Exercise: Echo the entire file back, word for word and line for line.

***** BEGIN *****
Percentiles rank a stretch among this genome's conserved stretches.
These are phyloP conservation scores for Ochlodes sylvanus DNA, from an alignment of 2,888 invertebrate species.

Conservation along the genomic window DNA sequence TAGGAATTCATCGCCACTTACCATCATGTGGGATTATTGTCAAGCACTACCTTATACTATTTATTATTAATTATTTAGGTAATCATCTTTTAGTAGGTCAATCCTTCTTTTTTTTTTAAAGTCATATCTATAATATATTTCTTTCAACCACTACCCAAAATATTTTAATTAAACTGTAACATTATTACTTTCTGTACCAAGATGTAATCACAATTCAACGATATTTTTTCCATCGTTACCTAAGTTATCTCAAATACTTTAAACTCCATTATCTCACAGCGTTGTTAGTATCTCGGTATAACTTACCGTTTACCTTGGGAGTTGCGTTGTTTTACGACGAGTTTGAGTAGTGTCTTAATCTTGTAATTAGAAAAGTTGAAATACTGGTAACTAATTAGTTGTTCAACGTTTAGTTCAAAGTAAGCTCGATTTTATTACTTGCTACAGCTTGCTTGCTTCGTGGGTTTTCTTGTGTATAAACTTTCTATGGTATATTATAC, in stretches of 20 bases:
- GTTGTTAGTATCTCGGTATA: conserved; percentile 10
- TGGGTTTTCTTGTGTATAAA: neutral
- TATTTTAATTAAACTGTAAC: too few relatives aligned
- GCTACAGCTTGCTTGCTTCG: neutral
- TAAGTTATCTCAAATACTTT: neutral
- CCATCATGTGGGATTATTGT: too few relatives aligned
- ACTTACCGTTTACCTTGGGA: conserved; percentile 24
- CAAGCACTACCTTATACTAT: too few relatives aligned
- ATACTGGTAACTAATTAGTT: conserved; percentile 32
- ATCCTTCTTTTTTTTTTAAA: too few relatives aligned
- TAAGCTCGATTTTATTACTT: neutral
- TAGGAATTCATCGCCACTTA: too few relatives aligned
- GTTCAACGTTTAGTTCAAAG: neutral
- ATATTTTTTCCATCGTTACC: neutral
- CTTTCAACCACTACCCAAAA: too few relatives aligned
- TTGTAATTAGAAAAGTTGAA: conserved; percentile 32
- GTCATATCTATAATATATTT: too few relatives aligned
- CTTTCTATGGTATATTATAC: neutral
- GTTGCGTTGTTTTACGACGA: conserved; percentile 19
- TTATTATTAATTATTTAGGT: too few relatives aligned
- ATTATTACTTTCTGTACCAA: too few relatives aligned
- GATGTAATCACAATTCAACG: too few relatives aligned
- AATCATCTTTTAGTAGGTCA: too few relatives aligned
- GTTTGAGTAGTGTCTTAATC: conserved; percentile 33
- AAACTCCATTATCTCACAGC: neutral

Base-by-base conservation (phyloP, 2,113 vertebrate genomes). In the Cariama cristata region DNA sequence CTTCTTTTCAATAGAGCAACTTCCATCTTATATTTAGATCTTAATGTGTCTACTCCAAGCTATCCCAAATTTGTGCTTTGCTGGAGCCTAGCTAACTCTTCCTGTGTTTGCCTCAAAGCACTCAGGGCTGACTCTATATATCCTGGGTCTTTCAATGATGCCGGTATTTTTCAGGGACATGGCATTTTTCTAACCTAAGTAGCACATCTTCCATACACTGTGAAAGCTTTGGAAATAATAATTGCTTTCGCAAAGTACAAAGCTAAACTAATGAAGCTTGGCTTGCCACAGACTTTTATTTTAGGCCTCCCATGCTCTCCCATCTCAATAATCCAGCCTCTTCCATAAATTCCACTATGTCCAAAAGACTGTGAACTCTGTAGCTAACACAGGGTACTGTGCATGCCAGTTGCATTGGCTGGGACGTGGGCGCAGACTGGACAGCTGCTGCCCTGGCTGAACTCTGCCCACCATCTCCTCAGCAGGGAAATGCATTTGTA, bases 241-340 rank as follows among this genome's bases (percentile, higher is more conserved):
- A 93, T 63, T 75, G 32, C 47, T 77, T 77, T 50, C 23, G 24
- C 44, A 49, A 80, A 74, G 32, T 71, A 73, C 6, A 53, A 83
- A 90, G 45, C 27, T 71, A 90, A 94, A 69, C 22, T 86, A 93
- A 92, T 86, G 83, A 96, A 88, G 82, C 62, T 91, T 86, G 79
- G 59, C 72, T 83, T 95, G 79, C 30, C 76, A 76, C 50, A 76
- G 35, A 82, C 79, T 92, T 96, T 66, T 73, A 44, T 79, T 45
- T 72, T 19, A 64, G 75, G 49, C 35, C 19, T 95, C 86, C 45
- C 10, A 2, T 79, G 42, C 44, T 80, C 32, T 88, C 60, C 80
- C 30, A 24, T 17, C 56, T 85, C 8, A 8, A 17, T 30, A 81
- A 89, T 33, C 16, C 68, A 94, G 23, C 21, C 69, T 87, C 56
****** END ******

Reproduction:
Percentiles rank a stretch among this genome's conserved stretches.
These are phyloP conservation scores for Ochlodes sylvanus DNA, from an alignment of 2,888 invertebrate species.

Conservation along the genomic window DNA sequence TAGGAATTCATCGCCACTTACCATCATGTGGGATTATTGTCAAGCACTACCTTATACTATTTATTATTAATTATTTAGGTAATCATCTTTTAGTAGGTCAATCCTTCTTTTTTTTTTAAAGTCATATCTATAATATATTTCTTTCAACCACTACCCAAAATATTTTAATTAAACTGTAACATTATTACTTTCTGTACCAAGATGTAATCACAATTCAACGATATTTTTTCCATCGTTACCTAAGTTATCTCAAATACTTTAAACTCCATTATCTCACAGCGTTGTTAGTATCTCGGTATAACTTACCGTTTACCTTGGGAGTTGCGTTGTTTTACGACGAGTTTGAGTAGTGTCTTAATCTTGTAATTAGAAAAGTTGAAATACTGGTAACTAATTAGTTGTTCAACGTTTAGTTCAAAGTAAGCTCGATTTTATTACTTGCTACAGCTTGCTTGCTTCGTGGGTTTTCTTGTGTATAAACTTTCTATGGTATATTATAC, in stretches of 20 bases:
- GTTGTTAGTATCTCGGTATA: conserved; percentile 10
- TGGGTTTTCTTGTGTATAAA: neutral
- TATTTTAATTAAACTGTAAC: too few relatives aligned
- GCTACAGCTTGCTTGCTTCG: neutral
- TAAGTTATCTCAAATACTTT: neutral
- CCATCATGTGGGATTATTGT: too few relatives aligned
- ACTTACCGTTTACCTTGGGA: conserved; percentile 24
- CAAGCACTACCTTATACTAT: too few relatives aligned
- ATACTGGTAACTAATTAGTT: conserved; percentile 32
- ATCCTTCTTTTTTTTTTAAA: too few relatives aligned
- TAAGCTCGATTTTATTACTT: neutral
- TAGGAATTCATCGCCACTTA: too few relatives aligned
- GTTCAACGTTTAGTTCAAAG: neutral
- ATATTTTTTCCATCGTTACC: neutral
- CTTTCAACCACTACCCAAAA: too few relatives aligned
- TTGTAATTAGAAAAGTTGAA: conserved; percentile 32
- GTCATATCTATAATATATTT: too few relatives aligned
- CTTTCTATGGTATATTATAC: neutral
- GTTGCGTTGTTTTACGACGA: conserved; percentile 19
- TTATTATTAATTATTTAGGT: too few relatives aligned
- ATTATTACTTTCTGTACCAA: too few relatives aligned
- GATGTAATCACAATTCAACG: too few relatives aligned
- AATCATCTTTTAGTAGGTCA: too few relatives aligned
- GTTTGAGTAGTGTCTTAATC: conserved; percentile 33
- AAACTCCATTATCTCACAGC: neutral

Base-by-base conservation (phyloP, 2,113 vertebrate genomes). In the Cariama cristata region DNA sequence CTTCTTTTCAATAGAGCAACTTCCATCTTATATTTAGATCTTAATGTGTCTACTCCAAGCTATCCCAAATTTGTGCTTTGCTGGAGCCTAGCTAACTCTTCCTGTGTTTGCCTCAAAGCACTCAGGGCTGACTCTATATATCCTGGGTCTTTCAATGATGCCGGTATTTTTCAGGGACATGGCATTTTTCTAACCTAAGTAGCACATCTTCCATACACTGTGAAAGCTTTGGAAATAATAATTGCTTTCGCAAAGTACAAAGCTAAACTAATGAAGCTTGGCTTGCCACAGACTTTTATTTTAGGCCTCCCATGCTCTCCCATCTCAATAATCCAGCCTCTTCCATAAATTCCACTATGTCCAAAAGACTGTGAACTCTGTAGCTAACACAGGGTACTGTGCATGCCAGTTGCATTGGCTGGGACGTGGGCGCAGACTGGACAGCTGCTGCCCTGGCTGAACTCTGCCCACCATCTCCTCAGCAGGGAAATGCATTTGTA, bases 241-340 rank as follows among this genome's bases (percentile, higher is more conserved):
- A 93, T 63, T 75, G 32, C 47, T 77, T 77, T 50, C 23, G 24
- C 44, A 49, A 80, A 74, G 32, T 71, A 73, C 6, A 53, A 83
- A 90, G 45, C 27, T 71, A 90, A 94, A 69, C 22, T 86, A 93
- A 92, T 86, G 83, A 96, A 88, G 82, C 62, T 91, T 86, G 79
- G 59, C 72, T 83, T 95, G 79, C 30, C 76, A 76, C 50, A 76
- G 35, A 82, C 79, T 92, T 96, T 66, T 73, A 44, T 79, T 45
- T 72, T 19, A 64, G 75, G 49, C 35, C 19, T 95, C 86, C 45
- C 10, A 2, T 79, G 42, C 44, T 80, C 32, T 88, C 60, C 80
- C 30, A 24, T 17, C 56, T 85, C 8, A 8, A 17, T 30, A 81
- A 89, T 33, C 16, C 68, A 94, G 23, C 21, C 69, T 87, C 56